You can overcome this problem if you put so-called bleeder resistors in parallel to the capacitors, such that these are still very large, but much smaller than the internal resistance of the capacitors. The disadvantage of the use of such bleeder resistors is that the capacitor chain discharges more quickly when power is taken away (sometimes this may be an advantage, especially in high voltage circuits, because it makes the circuit less dangerous).




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Want to wonder? Look at https://woelen.homescience.net
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WGTR
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[*] posted on 29-9-2013 at 15:15


Quote: Originally posted by woelen  
Connecting them in series makes the internal resistance larger, not smaller!
Connecting capacitors in series is bad practice, because it easily leads to breakdown of all capacitors in the string.

Imagine a string of three capacitors, which each of them are rated for 10 V maximum and break down above 12 V and all of them have the same capacity. Now suppose initially these are uncharged and you put 3 of them in series and then connect a 30 V power supply. Quickly you will have appr. 10 V across each of the capacitors.

Now we have the real world and the capacitors have some leaking with a high resistance. One capacitor has leaking resistance R, the other has R/2 and the third also has R/2. This is well possible. Capacitance is specified, leak resistance is not specified, it just is "high". When the 30 V power supply is connected to this string of capacitors, then you'll see that in the long run you get 15 V across the capacitor with internal resistance R and 7.5 V across the other two. The capacitor with 15 V across it will break down and become conductive. Then the voltage across the other two will become 15 V as well and these will also break down.

You can overcome this problem if you put so-called bleeder resistors in parallel to the capacitors, such that these are still very large, but much smaller than the internal resistance of the capacitors. The disadvantage of the use of such bleeder resistors is that the capacitor chain discharges more quickly when power is taken away (sometimes this may be an advantage, especially in high voltage circuits, because it makes the circuit less dangerous).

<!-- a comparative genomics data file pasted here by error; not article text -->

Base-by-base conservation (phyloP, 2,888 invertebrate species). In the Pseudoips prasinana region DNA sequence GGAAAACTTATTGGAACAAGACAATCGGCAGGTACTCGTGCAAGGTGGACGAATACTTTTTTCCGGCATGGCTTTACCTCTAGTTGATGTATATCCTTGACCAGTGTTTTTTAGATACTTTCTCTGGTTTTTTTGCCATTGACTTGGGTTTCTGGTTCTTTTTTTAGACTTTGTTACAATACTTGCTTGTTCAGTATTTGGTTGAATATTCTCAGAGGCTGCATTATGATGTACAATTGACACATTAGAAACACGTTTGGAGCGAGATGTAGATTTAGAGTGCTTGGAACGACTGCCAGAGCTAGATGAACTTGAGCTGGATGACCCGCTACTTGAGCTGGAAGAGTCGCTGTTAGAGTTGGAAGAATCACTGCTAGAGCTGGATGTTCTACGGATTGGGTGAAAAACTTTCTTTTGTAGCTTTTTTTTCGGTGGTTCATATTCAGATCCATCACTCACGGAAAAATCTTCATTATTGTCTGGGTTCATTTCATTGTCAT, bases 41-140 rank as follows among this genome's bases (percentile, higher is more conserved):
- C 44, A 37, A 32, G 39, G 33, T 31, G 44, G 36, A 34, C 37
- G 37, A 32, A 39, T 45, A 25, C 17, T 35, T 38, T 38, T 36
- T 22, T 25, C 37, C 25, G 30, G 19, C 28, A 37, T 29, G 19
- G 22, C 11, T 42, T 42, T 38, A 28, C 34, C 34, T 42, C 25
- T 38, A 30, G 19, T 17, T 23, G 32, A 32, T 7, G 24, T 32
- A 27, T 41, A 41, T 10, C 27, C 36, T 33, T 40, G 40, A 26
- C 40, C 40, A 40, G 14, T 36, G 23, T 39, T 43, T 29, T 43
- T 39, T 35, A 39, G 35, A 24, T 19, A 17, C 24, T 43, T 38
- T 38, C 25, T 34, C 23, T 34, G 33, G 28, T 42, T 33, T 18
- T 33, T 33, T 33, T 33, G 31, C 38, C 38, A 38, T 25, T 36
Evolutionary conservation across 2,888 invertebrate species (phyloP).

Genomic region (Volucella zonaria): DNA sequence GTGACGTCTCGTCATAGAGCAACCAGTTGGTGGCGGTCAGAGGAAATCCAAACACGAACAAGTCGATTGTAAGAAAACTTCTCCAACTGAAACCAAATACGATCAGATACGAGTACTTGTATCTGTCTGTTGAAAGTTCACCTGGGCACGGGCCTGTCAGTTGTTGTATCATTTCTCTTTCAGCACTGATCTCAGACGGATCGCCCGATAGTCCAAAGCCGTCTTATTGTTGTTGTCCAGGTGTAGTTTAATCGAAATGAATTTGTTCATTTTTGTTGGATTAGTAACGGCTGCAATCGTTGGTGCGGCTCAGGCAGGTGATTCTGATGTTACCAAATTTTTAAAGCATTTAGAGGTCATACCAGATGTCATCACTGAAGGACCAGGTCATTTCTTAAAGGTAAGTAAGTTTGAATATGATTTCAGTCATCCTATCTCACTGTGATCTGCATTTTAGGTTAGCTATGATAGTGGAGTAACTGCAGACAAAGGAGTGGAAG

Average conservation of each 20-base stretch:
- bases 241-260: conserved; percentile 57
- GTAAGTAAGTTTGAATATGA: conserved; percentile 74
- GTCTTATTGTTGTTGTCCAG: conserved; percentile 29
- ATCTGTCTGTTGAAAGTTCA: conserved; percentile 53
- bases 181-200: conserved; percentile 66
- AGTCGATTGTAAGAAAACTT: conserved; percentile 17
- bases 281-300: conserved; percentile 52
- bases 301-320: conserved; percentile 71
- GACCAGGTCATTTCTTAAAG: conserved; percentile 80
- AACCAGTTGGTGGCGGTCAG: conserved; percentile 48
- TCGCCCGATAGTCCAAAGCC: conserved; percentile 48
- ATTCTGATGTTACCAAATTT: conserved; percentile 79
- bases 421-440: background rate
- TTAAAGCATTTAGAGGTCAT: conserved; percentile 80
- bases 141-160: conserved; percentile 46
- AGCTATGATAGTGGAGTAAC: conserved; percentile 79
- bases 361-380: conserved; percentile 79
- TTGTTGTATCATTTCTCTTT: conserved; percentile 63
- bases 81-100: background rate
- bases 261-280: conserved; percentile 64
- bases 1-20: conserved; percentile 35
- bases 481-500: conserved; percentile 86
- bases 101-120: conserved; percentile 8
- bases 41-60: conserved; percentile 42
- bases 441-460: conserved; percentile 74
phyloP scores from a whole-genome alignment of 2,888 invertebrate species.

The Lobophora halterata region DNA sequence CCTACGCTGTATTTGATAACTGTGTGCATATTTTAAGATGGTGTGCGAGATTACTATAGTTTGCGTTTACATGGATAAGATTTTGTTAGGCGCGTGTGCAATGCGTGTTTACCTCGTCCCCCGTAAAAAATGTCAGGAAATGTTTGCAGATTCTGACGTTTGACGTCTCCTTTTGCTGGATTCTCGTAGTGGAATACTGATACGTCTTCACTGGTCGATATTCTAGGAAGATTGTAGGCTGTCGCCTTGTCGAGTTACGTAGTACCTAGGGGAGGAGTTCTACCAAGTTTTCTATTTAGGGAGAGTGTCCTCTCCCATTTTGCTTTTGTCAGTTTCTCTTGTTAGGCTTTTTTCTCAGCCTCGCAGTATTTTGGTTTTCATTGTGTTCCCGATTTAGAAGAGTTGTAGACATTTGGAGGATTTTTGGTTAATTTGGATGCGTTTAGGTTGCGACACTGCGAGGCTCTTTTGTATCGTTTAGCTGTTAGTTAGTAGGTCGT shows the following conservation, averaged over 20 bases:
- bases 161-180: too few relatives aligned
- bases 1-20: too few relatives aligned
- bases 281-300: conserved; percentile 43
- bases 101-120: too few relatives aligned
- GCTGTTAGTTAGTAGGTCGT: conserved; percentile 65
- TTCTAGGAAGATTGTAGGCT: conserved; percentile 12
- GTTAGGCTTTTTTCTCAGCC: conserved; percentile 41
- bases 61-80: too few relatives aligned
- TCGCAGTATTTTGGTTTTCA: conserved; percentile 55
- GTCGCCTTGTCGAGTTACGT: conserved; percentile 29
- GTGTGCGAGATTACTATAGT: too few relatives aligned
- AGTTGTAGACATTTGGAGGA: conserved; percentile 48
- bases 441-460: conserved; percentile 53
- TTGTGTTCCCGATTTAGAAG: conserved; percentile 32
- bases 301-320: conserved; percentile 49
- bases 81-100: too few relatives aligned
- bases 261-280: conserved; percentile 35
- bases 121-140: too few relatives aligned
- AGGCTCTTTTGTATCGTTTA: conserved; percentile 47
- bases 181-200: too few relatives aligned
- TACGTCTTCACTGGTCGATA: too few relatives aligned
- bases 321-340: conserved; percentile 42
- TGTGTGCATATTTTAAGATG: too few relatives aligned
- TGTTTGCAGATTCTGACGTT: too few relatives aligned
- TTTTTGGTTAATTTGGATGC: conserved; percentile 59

Ultracapacitors are partially self-balancing, because the leakage gradually increases along with the voltage across them. Leakage due to faradaic reactions (from too much cell voltage) will gradually destroy the electrodes and/or electrolyte, however.

I use active balancing networks when I design with them. In theory, all that is needed to balance each pair of cells is one op-amp and some resistors. Each network overlaps the previous one, enabling one to balance the entire series string of cells. For the 2600 cells, a circuit that can source and sink > 1 amp is adequate. This means that the output of the op-amp will have to be buffered with a pair of power transistors.

With such a circuit one can achieve quiescent current that is much less than would be attained if using balancing resistors.

Woelen is right about series resistance. The time constant of the cells themselves does not change when adding cells in series. However, if the load resistance is considerably greater than the series resistance of the cells, then Anders would be right. Doubling the number of capacitors in series would divide your time constant in half for a given load.

As an aside, woelen, I've always enjoyed looking through your website over the years.

Also, these cells made by Maxwell are used in electric vehicles, and even when removed from service are still very, very, good.

[Edited on 30-9-2013 by WGTR]
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Blue Matter
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[*] posted on 30-9-2013 at 11:09


I have some other capacitors I was thinking about making into a rail gun but never had the funds to complete it. It was going to be about 3kj with around 40 capacitors. If anyone is interested I have some 250v 3300mf capacitors much better suited for a rail/coil gun application.